“We’re looking to launch a pure China A-share equity fund that mostly targets existing clients and potential prospects,” said Tony Chu, a Singapore-based portfolio manager with Principal Global Investors, which as of June 30 held assets of $259.8 billion, primarily for retirement plans and other institutional clients.

QFII managers don’t expect an immediate rush into Chinese stocks, however, as the country’s slowing economy and declining corporate profits continue to drag down domestic markets. The benchmark Shanghai Composite index has lost more than 7 percent over the last 12 months and has shed about two thirds of its value from its 2007 highs.

Corporate profitability is expected to continue to decline, mainly due to overcapacity in key sectors and overleveraging by some companies as a result of China’s stimulus program launched in 2008, said Minggao Shen, a Hong Kong–based equity strategist at Citigroup.

“The profit-margin squeeze is clear, but the remedy is not,” said Shen. “That’s why we are stuck in the middle of the tunnel and we can’t see any light.”

Overseas institutional customers also are waiting on the sidelines until China completes its senior leadership transition, which is expected to commence at the 18th National Congress of the Communist Party of China, which convenes November 8 in Beijing.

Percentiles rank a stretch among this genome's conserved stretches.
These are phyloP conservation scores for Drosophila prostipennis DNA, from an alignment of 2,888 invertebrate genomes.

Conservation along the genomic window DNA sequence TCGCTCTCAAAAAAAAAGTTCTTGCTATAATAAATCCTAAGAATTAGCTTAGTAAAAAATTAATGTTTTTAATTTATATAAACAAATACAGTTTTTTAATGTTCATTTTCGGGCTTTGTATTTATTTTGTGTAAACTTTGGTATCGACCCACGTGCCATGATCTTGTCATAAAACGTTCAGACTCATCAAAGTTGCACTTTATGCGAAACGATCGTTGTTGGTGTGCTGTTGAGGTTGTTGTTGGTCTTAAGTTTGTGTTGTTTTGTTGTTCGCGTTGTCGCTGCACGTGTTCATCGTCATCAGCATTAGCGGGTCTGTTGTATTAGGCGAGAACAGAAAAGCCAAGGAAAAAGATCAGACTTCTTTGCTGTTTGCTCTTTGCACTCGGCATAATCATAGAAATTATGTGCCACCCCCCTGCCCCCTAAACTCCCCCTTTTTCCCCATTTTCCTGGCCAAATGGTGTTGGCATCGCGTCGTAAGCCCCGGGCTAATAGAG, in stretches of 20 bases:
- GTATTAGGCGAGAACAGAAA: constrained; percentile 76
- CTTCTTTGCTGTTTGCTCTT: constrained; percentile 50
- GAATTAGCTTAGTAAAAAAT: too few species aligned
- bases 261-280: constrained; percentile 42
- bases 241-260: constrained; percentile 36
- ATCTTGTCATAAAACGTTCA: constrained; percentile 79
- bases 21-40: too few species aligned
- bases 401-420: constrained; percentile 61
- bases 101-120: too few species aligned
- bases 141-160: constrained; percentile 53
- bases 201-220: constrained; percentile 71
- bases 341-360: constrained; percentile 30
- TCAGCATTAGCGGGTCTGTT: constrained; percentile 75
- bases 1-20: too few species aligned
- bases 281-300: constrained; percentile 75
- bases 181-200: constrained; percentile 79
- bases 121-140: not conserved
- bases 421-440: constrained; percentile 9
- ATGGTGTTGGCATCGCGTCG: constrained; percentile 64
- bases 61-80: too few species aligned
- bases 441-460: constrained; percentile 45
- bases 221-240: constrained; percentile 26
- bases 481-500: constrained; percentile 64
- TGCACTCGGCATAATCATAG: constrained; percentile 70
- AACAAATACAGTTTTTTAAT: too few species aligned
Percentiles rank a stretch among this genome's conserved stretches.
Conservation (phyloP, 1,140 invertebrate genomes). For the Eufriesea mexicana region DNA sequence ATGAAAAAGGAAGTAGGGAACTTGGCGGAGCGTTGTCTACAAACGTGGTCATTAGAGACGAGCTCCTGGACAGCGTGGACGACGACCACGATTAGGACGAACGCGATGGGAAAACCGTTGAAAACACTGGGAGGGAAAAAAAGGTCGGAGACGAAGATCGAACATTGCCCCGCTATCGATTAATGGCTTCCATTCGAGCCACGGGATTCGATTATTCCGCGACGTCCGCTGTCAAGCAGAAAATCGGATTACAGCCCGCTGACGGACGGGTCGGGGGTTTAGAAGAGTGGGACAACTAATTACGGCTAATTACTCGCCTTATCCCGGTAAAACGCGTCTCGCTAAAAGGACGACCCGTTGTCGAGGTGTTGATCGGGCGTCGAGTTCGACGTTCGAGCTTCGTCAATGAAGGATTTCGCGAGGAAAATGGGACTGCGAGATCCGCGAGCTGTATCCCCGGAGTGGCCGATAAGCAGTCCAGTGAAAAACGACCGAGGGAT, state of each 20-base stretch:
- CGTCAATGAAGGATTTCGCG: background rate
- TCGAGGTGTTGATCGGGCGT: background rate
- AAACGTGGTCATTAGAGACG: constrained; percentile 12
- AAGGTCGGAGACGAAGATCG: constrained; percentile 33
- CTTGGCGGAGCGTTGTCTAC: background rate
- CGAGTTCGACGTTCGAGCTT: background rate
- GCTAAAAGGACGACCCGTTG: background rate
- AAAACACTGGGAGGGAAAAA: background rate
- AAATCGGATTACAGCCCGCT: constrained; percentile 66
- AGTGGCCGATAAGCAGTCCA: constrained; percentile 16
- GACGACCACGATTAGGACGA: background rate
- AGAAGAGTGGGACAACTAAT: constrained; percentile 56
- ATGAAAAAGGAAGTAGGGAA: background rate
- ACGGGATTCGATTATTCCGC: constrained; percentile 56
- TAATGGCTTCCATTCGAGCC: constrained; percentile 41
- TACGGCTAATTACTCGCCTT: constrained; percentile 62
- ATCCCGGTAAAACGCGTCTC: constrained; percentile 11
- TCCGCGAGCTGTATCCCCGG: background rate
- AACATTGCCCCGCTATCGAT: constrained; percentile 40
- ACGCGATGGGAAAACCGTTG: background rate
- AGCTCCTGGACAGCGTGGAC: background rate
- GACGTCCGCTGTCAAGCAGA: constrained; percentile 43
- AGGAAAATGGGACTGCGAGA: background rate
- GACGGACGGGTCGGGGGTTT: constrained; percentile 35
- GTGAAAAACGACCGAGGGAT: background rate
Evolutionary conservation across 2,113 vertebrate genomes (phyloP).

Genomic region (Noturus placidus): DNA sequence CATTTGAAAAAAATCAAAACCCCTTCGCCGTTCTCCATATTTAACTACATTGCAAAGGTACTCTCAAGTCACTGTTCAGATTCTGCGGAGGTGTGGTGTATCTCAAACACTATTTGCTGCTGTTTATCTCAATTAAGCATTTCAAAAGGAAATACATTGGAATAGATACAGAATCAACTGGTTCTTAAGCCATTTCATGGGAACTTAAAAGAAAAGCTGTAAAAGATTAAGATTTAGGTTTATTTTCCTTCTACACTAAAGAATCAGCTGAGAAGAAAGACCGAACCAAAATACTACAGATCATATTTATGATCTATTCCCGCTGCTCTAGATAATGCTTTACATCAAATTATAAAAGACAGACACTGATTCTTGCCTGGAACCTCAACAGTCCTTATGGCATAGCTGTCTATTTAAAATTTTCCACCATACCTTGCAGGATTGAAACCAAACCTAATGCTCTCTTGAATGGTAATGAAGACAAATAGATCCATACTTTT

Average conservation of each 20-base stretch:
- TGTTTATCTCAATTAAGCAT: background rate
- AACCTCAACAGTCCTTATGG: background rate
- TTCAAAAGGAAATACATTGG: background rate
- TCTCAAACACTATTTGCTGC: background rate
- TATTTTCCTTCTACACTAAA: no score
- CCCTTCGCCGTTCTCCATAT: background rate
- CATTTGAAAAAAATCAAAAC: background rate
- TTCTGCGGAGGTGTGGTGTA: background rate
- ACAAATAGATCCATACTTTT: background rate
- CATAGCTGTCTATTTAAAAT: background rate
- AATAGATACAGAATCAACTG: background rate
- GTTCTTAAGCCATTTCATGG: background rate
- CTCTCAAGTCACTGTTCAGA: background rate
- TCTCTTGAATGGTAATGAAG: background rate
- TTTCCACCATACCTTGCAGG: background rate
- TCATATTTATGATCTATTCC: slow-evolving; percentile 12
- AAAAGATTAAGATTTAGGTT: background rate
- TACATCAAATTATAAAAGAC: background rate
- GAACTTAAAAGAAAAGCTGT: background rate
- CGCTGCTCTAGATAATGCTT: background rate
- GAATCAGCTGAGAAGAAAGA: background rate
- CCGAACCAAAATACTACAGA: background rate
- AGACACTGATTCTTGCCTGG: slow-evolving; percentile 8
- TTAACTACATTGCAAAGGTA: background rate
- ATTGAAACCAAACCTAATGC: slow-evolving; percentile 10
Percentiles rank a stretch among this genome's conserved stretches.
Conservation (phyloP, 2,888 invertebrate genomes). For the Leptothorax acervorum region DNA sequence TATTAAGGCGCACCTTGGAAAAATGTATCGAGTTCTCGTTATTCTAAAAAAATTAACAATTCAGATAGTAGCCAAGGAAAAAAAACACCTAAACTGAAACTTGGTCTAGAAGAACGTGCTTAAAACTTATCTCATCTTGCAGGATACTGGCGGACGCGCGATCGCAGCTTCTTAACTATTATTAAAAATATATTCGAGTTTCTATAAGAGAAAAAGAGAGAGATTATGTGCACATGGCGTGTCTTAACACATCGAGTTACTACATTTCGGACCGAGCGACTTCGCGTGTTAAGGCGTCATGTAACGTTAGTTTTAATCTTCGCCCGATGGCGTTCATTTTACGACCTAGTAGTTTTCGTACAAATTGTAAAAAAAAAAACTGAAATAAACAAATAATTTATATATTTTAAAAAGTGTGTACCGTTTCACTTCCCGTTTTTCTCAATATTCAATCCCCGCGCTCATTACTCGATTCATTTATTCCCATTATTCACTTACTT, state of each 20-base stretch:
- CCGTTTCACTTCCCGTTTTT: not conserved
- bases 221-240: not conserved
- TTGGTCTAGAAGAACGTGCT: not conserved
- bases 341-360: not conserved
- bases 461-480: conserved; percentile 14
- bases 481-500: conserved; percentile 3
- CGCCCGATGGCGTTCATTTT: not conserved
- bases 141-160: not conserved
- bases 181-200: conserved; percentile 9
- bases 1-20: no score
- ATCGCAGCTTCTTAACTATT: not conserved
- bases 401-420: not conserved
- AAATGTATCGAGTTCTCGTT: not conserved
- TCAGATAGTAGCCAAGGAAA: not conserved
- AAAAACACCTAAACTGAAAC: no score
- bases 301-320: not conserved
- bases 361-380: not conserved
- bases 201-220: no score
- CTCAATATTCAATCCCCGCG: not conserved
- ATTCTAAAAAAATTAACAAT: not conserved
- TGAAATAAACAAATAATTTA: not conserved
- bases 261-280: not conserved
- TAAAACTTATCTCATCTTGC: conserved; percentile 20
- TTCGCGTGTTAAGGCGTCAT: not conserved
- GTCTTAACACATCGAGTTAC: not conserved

“The sentiment has been mixed,” said Chu of Principal Global Investors, who is now discussing his A-share equities fund with sovereign wealth funds, corporate pension plans and corporate institution clients.

Dustin Kuo, Managing Director Global Market Equities for Deutsche Bank Asia, maintains that the rules changes represent a crucial watershed for China’s market opening. ``This is important, considering the size of the market and how internationalized some Chinese companies have become,” Kuo said. “A diversified investor base is important to China’s increasingly global companies; it’s not optimal for them to have only domestic investors.”

Zhang of Z-Ben Advisors anticipates further regulatory amendments in the coming months, including rules allowing QFIIs to raise their exposure to nonequity investments, including bonds, to 50 percent of their total Chinese holdings. Top-tier QFIIs also are expected to be allowed to expand their quota above the present limit of $1 billion. China’s new QFII quota of $50 billion may be allocated as early as 2015, Zhang said.

Despite current market difficulties, allocation requirements, over time, will encourage global fund managers to continue to invest through the program, explained Principal’s Chu. The Chinese economy currently represents about 12 percent of global economy, while China’s domestic market capitalization surpassed Japan’s in 2011. Meanwhile, China’s A-shares remain absent from global emerging-markets indexes. “As more quota becomes available, that will change,” Chu said.